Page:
Blessed Be The Peacemakers
A PEACEMAKERS CLUB GIVES STUDENTS POSITIVE LESSONS IN CONFLICT RESOLUTION, AND A QUIET ESCAPE
“Yeah, I’ve been beaten up, but I’m not beaten. I’m not beaten, and I’m not quittin’.” - Glenn Ford, playing a teacher in the 1955 movie “Blackboard Jungle”
The message was ominous. “Friday isn’t such a good day. It’s the last day of school (before Christmas break) and is a half day. There are usually some pretty big fights on the last day before break.”
That was Nanakuli Intermediate School teacher Scot Matayoshi’s reply to an interview request regarding his organizing a Peacemakers Club against student violence.
Did he realize the irony of his statement?
After persuading Matayoshi to do the interview, I turn to our photographer, Nathalie Walker, to confirm the assignment. Her usually genial and spontaneous manner turns to ice.
“What’s wrong?” I ask.
“It’s ‘kill haole day,’” she says meekly. “I’m haole.”
I am stunned and embarrassed to be so insensitive. Am I so culturally nave and blind to the realities of this community?
It is troubling, but I compose myself enough to dissuade her from a threatening situation.
“If you’re concerned about your personal safety, I will understand,” I say.
She shrugs it off and answers, “If you’re going, I’m going.”
What are we getting into? Is Nanakuli really a hotbed of restlessness and resentment? Is the aloha spirit between people of the inner core of Honolulu and a rural community 25 miles away so radically different? What is young Matayoshi facing as a teacher in this supposedly troubled neighborhood?
More importantly, how effective can a so-called Peacemakers Club be in this local version of Blackboard Jungle?
As I drive along Farrington Highway to Nanakuli, my fearful state is conflicted with the incredible natural beauty of the Waianae Coast. As I pass Ko Olina and veer toward Nanakuli Valley, I am enraptured by the exquisite green mountains and the expanse of open space unfettered by commercial development. It is picture-postcard Hawaii.
Entering Nanakuli Intermediate and High School’s parking lot, an attendant greets me with a smile and directs me to a guest stall. At the school office, I am greeted warmly and directed to a waiting area while Matayoshi is summoned.
“He’s returning to class with his science students,” I am told. Within minutes, a tall, slender figure surrounded by giddy students enters the building.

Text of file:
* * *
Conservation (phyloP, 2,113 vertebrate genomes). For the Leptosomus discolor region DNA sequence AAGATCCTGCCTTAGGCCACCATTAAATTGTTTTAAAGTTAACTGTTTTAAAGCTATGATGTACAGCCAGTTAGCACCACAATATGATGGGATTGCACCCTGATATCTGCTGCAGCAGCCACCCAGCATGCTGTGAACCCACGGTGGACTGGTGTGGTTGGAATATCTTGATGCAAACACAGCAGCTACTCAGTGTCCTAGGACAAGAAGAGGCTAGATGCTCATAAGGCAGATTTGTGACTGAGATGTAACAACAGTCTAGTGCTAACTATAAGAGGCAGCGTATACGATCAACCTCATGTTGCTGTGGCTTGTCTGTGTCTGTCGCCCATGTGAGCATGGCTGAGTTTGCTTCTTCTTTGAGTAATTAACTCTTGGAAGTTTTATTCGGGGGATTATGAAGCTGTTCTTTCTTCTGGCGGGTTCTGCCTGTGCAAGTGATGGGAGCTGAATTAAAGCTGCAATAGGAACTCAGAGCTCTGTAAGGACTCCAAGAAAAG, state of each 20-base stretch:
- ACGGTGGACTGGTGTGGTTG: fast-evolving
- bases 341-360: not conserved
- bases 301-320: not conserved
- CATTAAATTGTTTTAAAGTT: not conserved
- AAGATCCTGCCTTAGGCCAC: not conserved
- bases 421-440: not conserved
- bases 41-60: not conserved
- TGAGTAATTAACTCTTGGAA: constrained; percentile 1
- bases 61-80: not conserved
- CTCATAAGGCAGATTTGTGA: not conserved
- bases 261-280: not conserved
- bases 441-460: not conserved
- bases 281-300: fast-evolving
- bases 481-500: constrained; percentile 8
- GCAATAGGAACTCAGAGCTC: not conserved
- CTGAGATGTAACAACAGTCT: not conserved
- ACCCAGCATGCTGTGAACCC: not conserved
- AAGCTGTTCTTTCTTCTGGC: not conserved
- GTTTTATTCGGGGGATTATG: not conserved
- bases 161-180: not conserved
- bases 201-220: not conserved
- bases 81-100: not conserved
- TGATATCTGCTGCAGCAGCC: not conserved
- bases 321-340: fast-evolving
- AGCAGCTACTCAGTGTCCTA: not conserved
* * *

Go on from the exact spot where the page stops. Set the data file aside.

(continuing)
Thus began what I thought would be an uneventful interview with a seventh-grade geek science teacher, who moments before had kids shooting toy rockets in the air to explain the law of physics.
It was the calm before the storm.
Matayoshi gets a call in his classroom from the administrative office, instructing him to direct students to the fourth period class. Today’s class schedule is to be modified to accommodate a campus-wide assembly for the “Brown Bags to Stardom” auditions.
As if mindful of what happens when there’s a change in routine, Matayoshi cautiously defers our interview to later in the day. He seems tense, worried, as if a storm were approaching.
The bell rings as students file out of the classroom.
“Stay together,” Matayoshi implores his students.
The minute the door opens, there’s a sense that something is wrong. Students dissipate and rush to the parking lot toward the high school campus.
A fight has broken out on upper campus. There is chaos, as some students are attracted to the big event and others shuffle along the corridor as if it were just another day.
“We had six policemen here yesterday,” Matayoshi says. “There were disruptions all day. It’s starting up again.”
Anxious, authoritative voices - supposedly that of other teachers or adult supervisors - boom through the crowd. They mean business.
Students rush past us and out the gates toward the fight outside.
Suddenly, the gates close and Matayoshi turns the lock. He sternly instructs students inside the gate to proceed to their fourth-period class.
Those outside the gates are not permitted back in the classroom. They are locked out.
That is how decorum is maintained. Some students proceed obediently to the next class. Several others have already found safe haven in a room known as the Peacemakers Club.